It’s easy to spend time casting lures or baitfish to where one believes he may have detected a brushpile — but be off the mark. The bad news is that crappie, unlike largemouths or other species, generally won’t chase baits or lures. Anglers have to place offerings on a crappie’s nose, in most instances.

Shallow structure

Lake Wylie is as heavily developed as any reservoir in South Carolina. Homes line the banks, and most have a boathouse, dock or pier.

Crappies, including some of the slabs for which Wylie is famous, seek the cooler water shaded by shoreline structure.

Kirkpatrick often maneuvers his boat into position near selected boathouses, docks or piers, and with his experience, he has a pretty good idea which places will hold fish during any season.

Usually he or someone else has sunk a brushpile nearby. If the homeowner has sunk a brushpile, rod-holders or lights shining into the water are good clues as to the presence and location of a brushpile.

Kirkpatrick begins fishing several feet from his selected spots, moving closer and closer until he is fishing right against a dock, pier or boathouse. He also adjusts lure/bait depths from shallow to deeper, about a foot at a time, with a bobber.

“When they’re near the piers, you can usually catch five or six at a single pier, moving back and forth with a trolling motor,” he said.

Durham also is an expert at a crappie-fishing method for Lake Wylie boathouses, docks, and piers — it’s called “shooting.”

When he first mastered the technique, he used a short, fiberglass rod with a soft action and a push-button reel, loaded with 4-pound-test line. Durham would maneuver his boat close to the cover, grasp the jig and pull it toward him until the rod had a nice bow. With expert timing developed through years of practice, he releases the jig and push-button simultaneously and “shoots” the jig — skipping it underneath the bottom of the boathouse into the shadows where crappies lurk.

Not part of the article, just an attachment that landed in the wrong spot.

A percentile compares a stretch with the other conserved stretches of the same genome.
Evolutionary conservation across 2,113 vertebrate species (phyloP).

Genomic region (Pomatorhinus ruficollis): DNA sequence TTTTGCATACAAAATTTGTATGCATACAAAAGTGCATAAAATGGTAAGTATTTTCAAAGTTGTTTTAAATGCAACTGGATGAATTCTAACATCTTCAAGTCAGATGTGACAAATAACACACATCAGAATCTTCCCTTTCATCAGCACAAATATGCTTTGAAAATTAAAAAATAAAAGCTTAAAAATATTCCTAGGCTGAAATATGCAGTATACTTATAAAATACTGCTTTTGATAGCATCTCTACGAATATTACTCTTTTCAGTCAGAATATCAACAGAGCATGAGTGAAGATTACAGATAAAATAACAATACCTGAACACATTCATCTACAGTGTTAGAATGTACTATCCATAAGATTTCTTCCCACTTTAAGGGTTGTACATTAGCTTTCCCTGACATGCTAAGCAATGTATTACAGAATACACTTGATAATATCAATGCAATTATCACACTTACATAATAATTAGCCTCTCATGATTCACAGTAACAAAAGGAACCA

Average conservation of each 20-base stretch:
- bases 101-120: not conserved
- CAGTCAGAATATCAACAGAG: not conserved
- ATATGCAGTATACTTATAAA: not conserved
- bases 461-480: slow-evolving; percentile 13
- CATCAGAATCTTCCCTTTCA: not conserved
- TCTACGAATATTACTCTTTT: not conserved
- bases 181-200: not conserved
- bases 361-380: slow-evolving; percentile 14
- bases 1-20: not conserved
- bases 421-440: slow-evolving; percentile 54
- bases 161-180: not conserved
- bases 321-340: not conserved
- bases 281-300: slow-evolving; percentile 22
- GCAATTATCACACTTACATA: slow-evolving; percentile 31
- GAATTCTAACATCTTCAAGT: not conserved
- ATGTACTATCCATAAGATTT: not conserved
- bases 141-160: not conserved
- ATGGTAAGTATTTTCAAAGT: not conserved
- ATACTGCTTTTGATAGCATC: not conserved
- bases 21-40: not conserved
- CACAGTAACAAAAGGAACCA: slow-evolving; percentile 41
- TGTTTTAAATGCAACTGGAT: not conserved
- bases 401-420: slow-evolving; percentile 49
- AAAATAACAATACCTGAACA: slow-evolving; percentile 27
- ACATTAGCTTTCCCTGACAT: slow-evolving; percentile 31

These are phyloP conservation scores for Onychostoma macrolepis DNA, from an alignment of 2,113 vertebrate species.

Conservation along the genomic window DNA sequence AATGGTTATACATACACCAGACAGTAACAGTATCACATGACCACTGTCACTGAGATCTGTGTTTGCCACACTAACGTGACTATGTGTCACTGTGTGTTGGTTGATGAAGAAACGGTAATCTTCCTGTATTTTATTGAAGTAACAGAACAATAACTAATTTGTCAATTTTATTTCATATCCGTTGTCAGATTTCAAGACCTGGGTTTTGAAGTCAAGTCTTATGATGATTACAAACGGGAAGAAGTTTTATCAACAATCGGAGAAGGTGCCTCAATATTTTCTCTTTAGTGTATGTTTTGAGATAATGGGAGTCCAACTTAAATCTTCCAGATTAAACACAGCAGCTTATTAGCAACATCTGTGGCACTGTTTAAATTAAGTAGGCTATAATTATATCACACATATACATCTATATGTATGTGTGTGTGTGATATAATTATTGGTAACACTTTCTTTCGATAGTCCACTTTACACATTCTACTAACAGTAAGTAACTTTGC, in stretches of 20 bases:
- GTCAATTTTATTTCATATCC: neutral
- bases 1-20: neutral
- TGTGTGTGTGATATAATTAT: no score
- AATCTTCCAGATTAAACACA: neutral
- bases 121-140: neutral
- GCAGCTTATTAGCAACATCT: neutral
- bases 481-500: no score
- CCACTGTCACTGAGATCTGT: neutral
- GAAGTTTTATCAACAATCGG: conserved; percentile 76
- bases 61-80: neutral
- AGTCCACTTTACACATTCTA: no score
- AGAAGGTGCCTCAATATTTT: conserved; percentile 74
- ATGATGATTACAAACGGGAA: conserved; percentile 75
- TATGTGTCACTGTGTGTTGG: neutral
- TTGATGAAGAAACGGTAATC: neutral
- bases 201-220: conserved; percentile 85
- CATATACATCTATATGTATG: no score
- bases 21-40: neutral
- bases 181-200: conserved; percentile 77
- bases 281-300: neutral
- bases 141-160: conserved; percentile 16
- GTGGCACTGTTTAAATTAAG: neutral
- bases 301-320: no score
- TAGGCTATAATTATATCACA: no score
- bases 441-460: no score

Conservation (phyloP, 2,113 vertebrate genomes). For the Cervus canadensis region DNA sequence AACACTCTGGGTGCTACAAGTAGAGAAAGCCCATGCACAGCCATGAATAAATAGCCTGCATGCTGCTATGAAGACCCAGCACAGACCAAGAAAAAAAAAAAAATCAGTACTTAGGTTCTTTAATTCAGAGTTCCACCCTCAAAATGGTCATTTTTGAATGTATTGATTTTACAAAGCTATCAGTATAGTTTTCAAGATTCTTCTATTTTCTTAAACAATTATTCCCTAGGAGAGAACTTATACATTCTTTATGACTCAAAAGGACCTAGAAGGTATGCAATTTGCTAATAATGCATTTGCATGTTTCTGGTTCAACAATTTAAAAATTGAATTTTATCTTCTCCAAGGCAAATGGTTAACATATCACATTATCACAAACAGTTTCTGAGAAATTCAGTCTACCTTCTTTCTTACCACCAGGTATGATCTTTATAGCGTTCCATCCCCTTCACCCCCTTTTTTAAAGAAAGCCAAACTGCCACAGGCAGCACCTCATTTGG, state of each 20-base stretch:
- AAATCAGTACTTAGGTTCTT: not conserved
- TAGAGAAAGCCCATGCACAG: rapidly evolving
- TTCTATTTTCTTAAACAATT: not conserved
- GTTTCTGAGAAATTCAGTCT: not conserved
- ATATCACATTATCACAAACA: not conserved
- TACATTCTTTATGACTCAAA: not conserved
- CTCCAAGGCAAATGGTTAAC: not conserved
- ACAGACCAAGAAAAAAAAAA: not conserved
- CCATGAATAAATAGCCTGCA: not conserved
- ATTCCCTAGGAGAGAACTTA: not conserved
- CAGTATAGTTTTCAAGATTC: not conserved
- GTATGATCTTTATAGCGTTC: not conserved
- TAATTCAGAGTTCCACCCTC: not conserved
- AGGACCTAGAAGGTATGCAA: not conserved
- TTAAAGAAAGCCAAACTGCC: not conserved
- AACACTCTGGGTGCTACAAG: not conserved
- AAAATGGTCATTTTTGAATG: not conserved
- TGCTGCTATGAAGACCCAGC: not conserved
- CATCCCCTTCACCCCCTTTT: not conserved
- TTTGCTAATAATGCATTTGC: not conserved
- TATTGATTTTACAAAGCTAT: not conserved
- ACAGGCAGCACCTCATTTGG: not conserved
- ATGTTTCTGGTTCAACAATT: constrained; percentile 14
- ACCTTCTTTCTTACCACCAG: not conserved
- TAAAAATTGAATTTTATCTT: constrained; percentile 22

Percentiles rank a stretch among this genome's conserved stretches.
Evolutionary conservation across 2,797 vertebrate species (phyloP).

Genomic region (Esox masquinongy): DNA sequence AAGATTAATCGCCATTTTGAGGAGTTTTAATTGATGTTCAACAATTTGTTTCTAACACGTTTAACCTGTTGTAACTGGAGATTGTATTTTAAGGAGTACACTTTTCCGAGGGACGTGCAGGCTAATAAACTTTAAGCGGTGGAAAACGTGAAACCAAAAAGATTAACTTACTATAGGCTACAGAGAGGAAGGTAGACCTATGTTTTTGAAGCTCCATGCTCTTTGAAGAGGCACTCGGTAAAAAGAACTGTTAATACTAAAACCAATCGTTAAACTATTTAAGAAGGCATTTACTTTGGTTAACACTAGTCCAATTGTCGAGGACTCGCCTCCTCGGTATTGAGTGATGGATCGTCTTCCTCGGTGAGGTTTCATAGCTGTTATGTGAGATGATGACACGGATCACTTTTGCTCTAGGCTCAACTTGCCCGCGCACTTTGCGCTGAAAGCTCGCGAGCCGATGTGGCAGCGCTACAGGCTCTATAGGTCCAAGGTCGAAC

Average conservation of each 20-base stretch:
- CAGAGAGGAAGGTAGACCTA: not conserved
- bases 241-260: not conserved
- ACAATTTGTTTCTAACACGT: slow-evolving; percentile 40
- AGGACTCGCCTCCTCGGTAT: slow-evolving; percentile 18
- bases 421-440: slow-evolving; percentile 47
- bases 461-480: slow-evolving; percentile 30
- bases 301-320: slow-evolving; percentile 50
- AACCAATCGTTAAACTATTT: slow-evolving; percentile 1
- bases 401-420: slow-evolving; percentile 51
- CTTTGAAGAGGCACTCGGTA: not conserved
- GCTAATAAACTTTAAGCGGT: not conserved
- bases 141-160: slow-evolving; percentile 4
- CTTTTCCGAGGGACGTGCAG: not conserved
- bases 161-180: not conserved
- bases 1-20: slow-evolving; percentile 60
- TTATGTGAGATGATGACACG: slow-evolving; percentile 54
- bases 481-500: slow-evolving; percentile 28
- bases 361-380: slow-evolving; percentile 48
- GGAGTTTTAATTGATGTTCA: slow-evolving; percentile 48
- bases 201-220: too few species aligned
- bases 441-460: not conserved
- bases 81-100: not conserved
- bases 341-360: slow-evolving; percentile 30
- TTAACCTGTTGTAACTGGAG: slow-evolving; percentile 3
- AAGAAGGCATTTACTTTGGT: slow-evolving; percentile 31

With this method, Durham could present his jigs to crappie that may not have seen an angler’s offerings all summer.

“They’re under there, and they won’t come out,” he said. “You have to be able to fish underneath the boathouse if you want to catch them.”

More recently, Durham has switched to an ultralight rig, a 5-foot rod with a spinning reel, for “shooting.” He said the ultralight rod is a more versatile weapon than a push-button spinner.

“I can do about as well with the ultralight,” he said. “And this way, I don’t have to switch back-and-forth when I want to use a traditional cast or want to ‘shoot’ under a pier.”

Anglers who haven’t tried “shooting” Lake Wylie’s boathouses and piers have missed a good bet for summer crappie if they don’t master this fishing technique.

Best spots

In the South Carolina portion of the lake, Kirkpatrick, Turner and Durham fish Catawba Creek, Big and Little Allison Creeks, Mill Creek, Nivens Creek and Torrance Creek.

A half-mile south of the Buster Boyd Bridge, there are several top-notch crappie boathouses, docks and piers.

At the North Carolina (northern) portion of the lake, Studman Branch (also known as Boyd’s Cove) and the South Fork River are prime crappie spots.

Durham, Kirkpatrick and Turner move consistently when they are looking for and fishing for crappies. If they try a spot and fish for 15 minutes or so without a hit, they try another spot.

And once they find a productive location, they may catch half a dozen or more fish before moving to another area.

Lake Wylie has a well-deserved reputation for abundant and sizeable crappie. But many local anglers who have fished at the lake throughout the years have special memories of fishing with fathers or friends.

Fishing at Lake Wylie can bring those thoughts back to the present. And that’s perhaps another reason to enjoy this lake’s summer crappies.